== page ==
October has form as a bad month for markets; most famously the Great Crash of 1929, Black Monday in 1987, and the banking crisis in 2008. While October 2023 wasn’t so catastrophic, bonds and stocks fell sharply as yields jumped and the violence in the Middle East rattled market sentiment. Commodities were the only bright spot, as oil prices surged on supply disruption and investors fled to gold as a safe haven.
The IMF downgraded the UK’s growth forecasts for 2023 and 2024 due to persistently high inflation. The latest CPI rating showed inflation unchanged at 6.7% – lower than its peak but still triple the Bank of England’s target. High petrol and hotel prices offset a drop in food prices.
In Edinburgh, the devolved government stated its intention to issue its own bonds for the first time. The Scottish bonds would be backed by the UK Treasury but would likely trade at a higher yield due to lower liquidity and the risks associated with potential independence. Normal UK government bonds are called gilts; inevitably, traders nicknamed the proposed Scottish bonds “kilts”.
The benchmark US 10-year Treasury yield pushed above 5% for the first time since 2007, driven by red-hot economic data and concerns around the unsustainability of government finances. Real GDP growth ramped up to an annualised pace of 4.9% in the third quarter – or a blistering 8.5% in nominal terms – fuelled by higher consumer spending and companies restocking inventories. Meanwhile the government deficit is on track to exceed 8% of GDP this year, with no signs of a return fiscal sanity for the rest of the decade.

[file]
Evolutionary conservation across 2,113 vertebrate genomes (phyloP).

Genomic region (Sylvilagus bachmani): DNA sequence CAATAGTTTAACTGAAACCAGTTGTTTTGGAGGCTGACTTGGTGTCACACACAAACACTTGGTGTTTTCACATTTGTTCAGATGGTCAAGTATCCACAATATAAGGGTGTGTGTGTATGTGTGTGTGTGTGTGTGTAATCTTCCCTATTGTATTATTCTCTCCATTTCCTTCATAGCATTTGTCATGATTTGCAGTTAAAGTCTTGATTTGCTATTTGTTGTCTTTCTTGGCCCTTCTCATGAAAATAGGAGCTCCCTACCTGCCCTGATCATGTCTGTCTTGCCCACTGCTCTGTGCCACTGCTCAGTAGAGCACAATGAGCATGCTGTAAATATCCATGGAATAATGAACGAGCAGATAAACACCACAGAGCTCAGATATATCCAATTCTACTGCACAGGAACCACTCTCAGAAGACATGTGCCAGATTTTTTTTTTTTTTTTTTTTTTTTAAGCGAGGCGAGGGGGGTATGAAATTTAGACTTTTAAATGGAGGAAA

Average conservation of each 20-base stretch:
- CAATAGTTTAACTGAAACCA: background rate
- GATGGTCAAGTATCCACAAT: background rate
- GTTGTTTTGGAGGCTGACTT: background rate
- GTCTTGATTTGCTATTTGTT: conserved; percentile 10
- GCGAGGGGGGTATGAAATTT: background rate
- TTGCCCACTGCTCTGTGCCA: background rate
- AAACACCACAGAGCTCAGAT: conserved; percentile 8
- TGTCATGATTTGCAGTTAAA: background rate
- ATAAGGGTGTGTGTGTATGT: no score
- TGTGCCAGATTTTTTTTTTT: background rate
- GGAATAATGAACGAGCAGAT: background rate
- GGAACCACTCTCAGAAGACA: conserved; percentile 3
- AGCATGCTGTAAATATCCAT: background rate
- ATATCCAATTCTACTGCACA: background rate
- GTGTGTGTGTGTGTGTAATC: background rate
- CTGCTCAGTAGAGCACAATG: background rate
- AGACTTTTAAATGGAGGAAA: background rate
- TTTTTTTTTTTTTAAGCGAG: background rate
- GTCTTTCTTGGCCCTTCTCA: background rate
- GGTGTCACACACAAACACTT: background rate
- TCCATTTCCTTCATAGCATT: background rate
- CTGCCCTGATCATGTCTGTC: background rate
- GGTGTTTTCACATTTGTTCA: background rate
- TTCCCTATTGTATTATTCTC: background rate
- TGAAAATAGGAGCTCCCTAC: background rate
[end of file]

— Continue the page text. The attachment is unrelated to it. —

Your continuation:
Europe’s economy is struggling in the face of rate hikes. Goldman Sachs says higher yields have “exposed a fault line in European sovereign credit”, with Italy as the focal point. The Italian government is loosening fiscal policy and preparing to roll over old debt equalling 24% of GDP this year, and to do so at rocketing borrowing costs. Risk spreads on Italian 10-year bonds (the gap versus their German counterparts) have spiked to 207 basis points and are now in the amber warning zone.
Chinese stocks fell to their lowest level since 2019, as Beijing’s stimulus measures failed to stem a sell-off driven by slowing economic growth and a liquidity crisis in the property sector. Short-term lending rates hit 50% in late October before the central bank intervened, and figures show Chinese developers have already defaulted on three-fifths of their entire liabilities of $175bn. Battling to stay out of the so-called middle income trap, there are signs that Beijing will try to ease US-China trade tensions ahead of Xi Jinping meeting Joe Biden in San Francisco this month.
Emerging Market stocks dropped as investors adopted a risk-off attitude in the wake of the attack in Israel. Middle Eastern stock markets were especially impacted, while Turkey was the worst performer as inflation hit 60%. Brazil and India outperformed.
The Bank of Japan kept interest rate unchanged, but adjusted its yield curve control policy, letting 10-year bond yields rise above 1.0% by declaring that level to be a “reference” rather than a limit. Meanwhile it was earnings season for corporate Japan, with lukewarm figures from the big exporters but resilient growth from domestic consumer companies.
Overall it was an ugly month for investors, with stock and bond declines across the board. Red-hot US economic growth is small comfort when it merely fuels the “higher for longer” interest rate mantra. Going forward, we expect US growth to slow as higher rates bite and the government exhausts deficit spending. The re-pricing in bonds leaves the asset class ready to do its job as a diversifier in the event of a deflationary recession. In the meantime the positive correlation between stocks and bonds is a reminder of the importance of alternative assets, such as commodities, to hedge against other risks.